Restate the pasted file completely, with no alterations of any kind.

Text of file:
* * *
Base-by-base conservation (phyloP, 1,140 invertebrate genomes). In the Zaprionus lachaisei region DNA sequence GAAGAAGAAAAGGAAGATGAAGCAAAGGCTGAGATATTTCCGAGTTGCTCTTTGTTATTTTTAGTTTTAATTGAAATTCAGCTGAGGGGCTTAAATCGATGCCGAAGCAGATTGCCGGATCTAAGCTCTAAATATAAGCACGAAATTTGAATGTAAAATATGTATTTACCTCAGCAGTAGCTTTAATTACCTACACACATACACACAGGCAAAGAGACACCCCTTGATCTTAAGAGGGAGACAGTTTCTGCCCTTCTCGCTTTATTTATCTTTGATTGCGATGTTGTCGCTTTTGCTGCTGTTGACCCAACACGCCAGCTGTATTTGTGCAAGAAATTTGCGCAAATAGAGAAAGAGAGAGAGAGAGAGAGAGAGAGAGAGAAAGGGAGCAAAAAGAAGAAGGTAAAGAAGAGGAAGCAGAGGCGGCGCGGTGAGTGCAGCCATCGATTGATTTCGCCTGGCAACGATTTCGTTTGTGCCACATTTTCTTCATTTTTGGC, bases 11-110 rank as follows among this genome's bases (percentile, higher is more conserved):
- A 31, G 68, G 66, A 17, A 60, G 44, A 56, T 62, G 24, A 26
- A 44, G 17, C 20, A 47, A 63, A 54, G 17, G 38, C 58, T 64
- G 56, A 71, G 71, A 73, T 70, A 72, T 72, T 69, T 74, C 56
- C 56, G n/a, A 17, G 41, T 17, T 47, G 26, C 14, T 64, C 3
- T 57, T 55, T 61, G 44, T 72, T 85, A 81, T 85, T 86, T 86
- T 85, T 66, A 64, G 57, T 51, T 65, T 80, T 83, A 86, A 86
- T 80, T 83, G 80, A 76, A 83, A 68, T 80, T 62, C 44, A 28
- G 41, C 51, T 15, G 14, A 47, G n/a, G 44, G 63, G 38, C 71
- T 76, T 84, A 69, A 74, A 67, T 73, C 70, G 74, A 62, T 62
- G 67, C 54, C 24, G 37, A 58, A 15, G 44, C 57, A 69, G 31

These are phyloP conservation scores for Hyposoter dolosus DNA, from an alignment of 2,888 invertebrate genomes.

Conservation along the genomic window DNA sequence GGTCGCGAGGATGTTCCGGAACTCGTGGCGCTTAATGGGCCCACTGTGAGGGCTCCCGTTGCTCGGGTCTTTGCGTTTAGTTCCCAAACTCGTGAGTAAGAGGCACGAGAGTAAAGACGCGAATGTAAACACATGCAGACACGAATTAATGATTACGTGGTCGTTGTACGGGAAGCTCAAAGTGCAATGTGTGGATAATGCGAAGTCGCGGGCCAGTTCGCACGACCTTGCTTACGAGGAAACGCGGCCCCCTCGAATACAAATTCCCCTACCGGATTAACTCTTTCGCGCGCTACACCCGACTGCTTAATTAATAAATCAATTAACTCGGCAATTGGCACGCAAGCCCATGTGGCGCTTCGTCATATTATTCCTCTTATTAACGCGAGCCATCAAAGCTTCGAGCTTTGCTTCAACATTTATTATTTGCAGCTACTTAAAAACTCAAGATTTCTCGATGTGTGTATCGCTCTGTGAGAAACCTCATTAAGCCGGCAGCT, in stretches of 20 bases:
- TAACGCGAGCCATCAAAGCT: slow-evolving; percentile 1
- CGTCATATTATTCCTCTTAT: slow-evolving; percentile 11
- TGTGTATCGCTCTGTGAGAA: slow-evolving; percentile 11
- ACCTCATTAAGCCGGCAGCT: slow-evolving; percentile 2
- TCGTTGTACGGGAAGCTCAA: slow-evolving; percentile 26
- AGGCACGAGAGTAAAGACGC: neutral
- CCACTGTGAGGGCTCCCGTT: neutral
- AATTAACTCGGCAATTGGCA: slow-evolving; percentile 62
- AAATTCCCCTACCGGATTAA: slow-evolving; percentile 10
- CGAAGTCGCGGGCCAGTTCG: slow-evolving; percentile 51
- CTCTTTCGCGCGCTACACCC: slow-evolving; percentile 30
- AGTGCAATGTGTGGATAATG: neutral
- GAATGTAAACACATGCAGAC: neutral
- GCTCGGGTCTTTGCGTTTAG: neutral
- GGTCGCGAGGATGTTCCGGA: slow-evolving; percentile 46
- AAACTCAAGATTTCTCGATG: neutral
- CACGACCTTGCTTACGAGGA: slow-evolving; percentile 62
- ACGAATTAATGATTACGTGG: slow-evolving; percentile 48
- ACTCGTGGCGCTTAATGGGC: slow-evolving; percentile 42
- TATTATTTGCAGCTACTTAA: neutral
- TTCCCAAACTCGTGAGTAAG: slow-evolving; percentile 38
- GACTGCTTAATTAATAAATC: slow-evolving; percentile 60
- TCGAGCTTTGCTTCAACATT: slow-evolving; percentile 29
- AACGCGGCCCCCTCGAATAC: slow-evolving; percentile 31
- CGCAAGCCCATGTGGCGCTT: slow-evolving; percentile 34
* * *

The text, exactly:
Base-by-base conservation (phyloP, 1,140 invertebrate genomes). In the Zaprionus lachaisei region DNA sequence GAAGAAGAAAAGGAAGATGAAGCAAAGGCTGAGATATTTCCGAGTTGCTCTTTGTTATTTTTAGTTTTAATTGAAATTCAGCTGAGGGGCTTAAATCGATGCCGAAGCAGATTGCCGGATCTAAGCTCTAAATATAAGCACGAAATTTGAATGTAAAATATGTATTTACCTCAGCAGTAGCTTTAATTACCTACACACATACACACAGGCAAAGAGACACCCCTTGATCTTAAGAGGGAGACAGTTTCTGCCCTTCTCGCTTTATTTATCTTTGATTGCGATGTTGTCGCTTTTGCTGCTGTTGACCCAACACGCCAGCTGTATTTGTGCAAGAAATTTGCGCAAATAGAGAAAGAGAGAGAGAGAGAGAGAGAGAGAGAGAAAGGGAGCAAAAAGAAGAAGGTAAAGAAGAGGAAGCAGAGGCGGCGCGGTGAGTGCAGCCATCGATTGATTTCGCCTGGCAACGATTTCGTTTGTGCCACATTTTCTTCATTTTTGGC, bases 11-110 rank as follows among this genome's bases (percentile, higher is more conserved):
- A 31, G 68, G 66, A 17, A 60, G 44, A 56, T 62, G 24, A 26
- A 44, G 17, C 20, A 47, A 63, A 54, G 17, G 38, C 58, T 64
- G 56, A 71, G 71, A 73, T 70, A 72, T 72, T 69, T 74, C 56
- C 56, G n/a, A 17, G 41, T 17, T 47, G 26, C 14, T 64, C 3
- T 57, T 55, T 61, G 44, T 72, T 85, A 81, T 85, T 86, T 86
- T 85, T 66, A 64, G 57, T 51, T 65, T 80, T 83, A 86, A 86
- T 80, T 83, G 80, A 76, A 83, A 68, T 80, T 62, C 44, A 28
- G 41, C 51, T 15, G 14, A 47, G n/a, G 44, G 63, G 38, C 71
- T 76, T 84, A 69, A 74, A 67, T 73, C 70, G 74, A 62, T 62
- G 67, C 54, C 24, G 37, A 58, A 15, G 44, C 57, A 69, G 31

These are phyloP conservation scores for Hyposoter dolosus DNA, from an alignment of 2,888 invertebrate genomes.

Conservation along the genomic window DNA sequence GGTCGCGAGGATGTTCCGGAACTCGTGGCGCTTAATGGGCCCACTGTGAGGGCTCCCGTTGCTCGGGTCTTTGCGTTTAGTTCCCAAACTCGTGAGTAAGAGGCACGAGAGTAAAGACGCGAATGTAAACACATGCAGACACGAATTAATGATTACGTGGTCGTTGTACGGGAAGCTCAAAGTGCAATGTGTGGATAATGCGAAGTCGCGGGCCAGTTCGCACGACCTTGCTTACGAGGAAACGCGGCCCCCTCGAATACAAATTCCCCTACCGGATTAACTCTTTCGCGCGCTACACCCGACTGCTTAATTAATAAATCAATTAACTCGGCAATTGGCACGCAAGCCCATGTGGCGCTTCGTCATATTATTCCTCTTATTAACGCGAGCCATCAAAGCTTCGAGCTTTGCTTCAACATTTATTATTTGCAGCTACTTAAAAACTCAAGATTTCTCGATGTGTGTATCGCTCTGTGAGAAACCTCATTAAGCCGGCAGCT, in stretches of 20 bases:
- TAACGCGAGCCATCAAAGCT: slow-evolving; percentile 1
- CGTCATATTATTCCTCTTAT: slow-evolving; percentile 11
- TGTGTATCGCTCTGTGAGAA: slow-evolving; percentile 11
- ACCTCATTAAGCCGGCAGCT: slow-evolving; percentile 2
- TCGTTGTACGGGAAGCTCAA: slow-evolving; percentile 26
- AGGCACGAGAGTAAAGACGC: neutral
- CCACTGTGAGGGCTCCCGTT: neutral
- AATTAACTCGGCAATTGGCA: slow-evolving; percentile 62
- AAATTCCCCTACCGGATTAA: slow-evolving; percentile 10
- CGAAGTCGCGGGCCAGTTCG: slow-evolving; percentile 51
- CTCTTTCGCGCGCTACACCC: slow-evolving; percentile 30
- AGTGCAATGTGTGGATAATG: neutral
- GAATGTAAACACATGCAGAC: neutral
- GCTCGGGTCTTTGCGTTTAG: neutral
- GGTCGCGAGGATGTTCCGGA: slow-evolving; percentile 46
- AAACTCAAGATTTCTCGATG: neutral
- CACGACCTTGCTTACGAGGA: slow-evolving; percentile 62
- ACGAATTAATGATTACGTGG: slow-evolving; percentile 48
- ACTCGTGGCGCTTAATGGGC: slow-evolving; percentile 42
- TATTATTTGCAGCTACTTAA: neutral
- TTCCCAAACTCGTGAGTAAG: slow-evolving; percentile 38
- GACTGCTTAATTAATAAATC: slow-evolving; percentile 60
- TCGAGCTTTGCTTCAACATT: slow-evolving; percentile 29
- AACGCGGCCCCCTCGAATAC: slow-evolving; percentile 31
- CGCAAGCCCATGTGGCGCTT: slow-evolving; percentile 34